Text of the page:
Transport Scotland shares government’s new vision for electric vehicle charging
The Scottish government has published a draft vision statement for electric vehicle charging, which includes a new public EV charging fund that will provide up to £60 million over the next four years.
Credit: Transport for Scotland
Transport Scotland has announced that the Scottish government has published a new draft vision statement for public electric vehicle (EV) charging in Scotland – placing people and businesses first. The vision outlines the accessible, affordable and reliable public network required for the future.
Building on existing provision and seeking to deliver more of the right chargers in the right places, a new public EV charging fund will be launched in Scotland and will provide up to £60 million to local authorities over the next four years. This step has the potential to double the size of the public charging network in Scotland, with approximately half of this funding anticipated to be invested from the private sector.
During a statement to the Scottish parliament, the Scottish Cabinet Secretary for Net Zero, Energy and Transport, Michael Matheson, introduced the new draft vision and explained how it relates to wider policies, including the commitment to reduce car kilometres travelled by 20 per cent by 2030. To speed up new strategies and to help to better identify charge point requirements across Scotland, he also announced £350,000 to support six pathfinder projects across Scotland.
The Cabinet Secretary for Net Zero, Energy and Transport in Scotland, Michael Matheson, said: “I’m pleased to outline a new vision for the public electric vehicle charging network. Even though we prioritise funding in active travel and sustainable public transport, cars and vans will still have a role to play, particularly in rural areas. To meet our climate targets, we need these vehicles to be electric, and so we require a seamless network of public electric vehicle chargers, that works for everyone, all of the time.”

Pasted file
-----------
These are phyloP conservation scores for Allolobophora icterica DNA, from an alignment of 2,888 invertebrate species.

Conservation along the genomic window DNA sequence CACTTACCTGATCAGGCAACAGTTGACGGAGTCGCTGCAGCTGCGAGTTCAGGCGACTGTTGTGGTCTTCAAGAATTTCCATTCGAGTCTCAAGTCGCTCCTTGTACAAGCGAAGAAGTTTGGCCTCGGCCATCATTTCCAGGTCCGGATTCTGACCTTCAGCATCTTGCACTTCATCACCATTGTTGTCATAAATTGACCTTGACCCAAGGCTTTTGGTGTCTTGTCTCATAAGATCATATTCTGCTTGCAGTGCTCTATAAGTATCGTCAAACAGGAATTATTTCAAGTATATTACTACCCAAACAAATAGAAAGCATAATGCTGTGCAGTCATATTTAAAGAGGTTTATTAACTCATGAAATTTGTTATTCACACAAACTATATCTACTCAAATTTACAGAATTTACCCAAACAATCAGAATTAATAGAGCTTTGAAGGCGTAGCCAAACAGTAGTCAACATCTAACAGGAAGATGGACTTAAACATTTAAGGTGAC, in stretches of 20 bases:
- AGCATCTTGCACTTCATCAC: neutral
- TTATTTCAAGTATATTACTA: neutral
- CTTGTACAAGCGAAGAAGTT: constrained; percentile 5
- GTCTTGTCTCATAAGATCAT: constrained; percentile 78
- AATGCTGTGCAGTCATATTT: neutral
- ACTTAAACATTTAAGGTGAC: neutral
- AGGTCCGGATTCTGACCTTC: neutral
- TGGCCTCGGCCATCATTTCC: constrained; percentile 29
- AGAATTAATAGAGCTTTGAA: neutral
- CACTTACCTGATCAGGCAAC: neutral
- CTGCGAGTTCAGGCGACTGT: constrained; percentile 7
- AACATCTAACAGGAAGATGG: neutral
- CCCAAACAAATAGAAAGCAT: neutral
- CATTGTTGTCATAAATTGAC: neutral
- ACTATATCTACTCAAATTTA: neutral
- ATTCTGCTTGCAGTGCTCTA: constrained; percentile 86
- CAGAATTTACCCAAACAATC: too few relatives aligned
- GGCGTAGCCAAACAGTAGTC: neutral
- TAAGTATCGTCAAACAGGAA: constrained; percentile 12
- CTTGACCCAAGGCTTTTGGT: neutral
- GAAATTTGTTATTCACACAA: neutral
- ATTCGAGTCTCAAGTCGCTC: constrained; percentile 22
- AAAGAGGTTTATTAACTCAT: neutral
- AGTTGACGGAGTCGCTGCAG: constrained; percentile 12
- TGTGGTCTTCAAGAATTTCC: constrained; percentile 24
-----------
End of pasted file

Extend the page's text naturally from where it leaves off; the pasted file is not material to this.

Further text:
“Our draft vision provides a clear picture of what electric vehicle charging networks must deliver for drivers across Scotland, and our priorities for achieving those changes. We need a just transition, where accessibility, availability and reliability is key and where no one is left behind from the positive shift to zero emission transport system – including rural and island communities,” he added.
“We have invested over £50 million to create a network with over 2,100 public charge points across Scotland. With demand for electric vehicles rapidly increasing thanks to government incentives and support, public and private sector partnerships will now be key in attracting investment and scaling provision at pace. The £60 million Public Electric Vehicle Infrastructure Fund will draw in and smooth commercial investment so that the future charging network works for everyone, while, at the same time, potentially doubling the size of our public network here in Scotland,” Matheson concluded.
Neil Swanson from the Electric Vehicle Association Scotland added: “Electric vehicle drivers’ associations play an instrumental role in providing a support network for individuals using electric modes of transport and promoting the benefits of the electrification of transport for our environment, our health and our economy. We warmly welcome the publication of the draft vision that puts everyone front and centre of a public electric vehicle charging network that’s fit for the future. The network needs to continue to grow in a way that ensures no part of Scotland is left behind and we will continue to engage with government on how this draft vision can best be realised for the benefit of EV drivers across Scotland.”
Electric Vehicles (EV)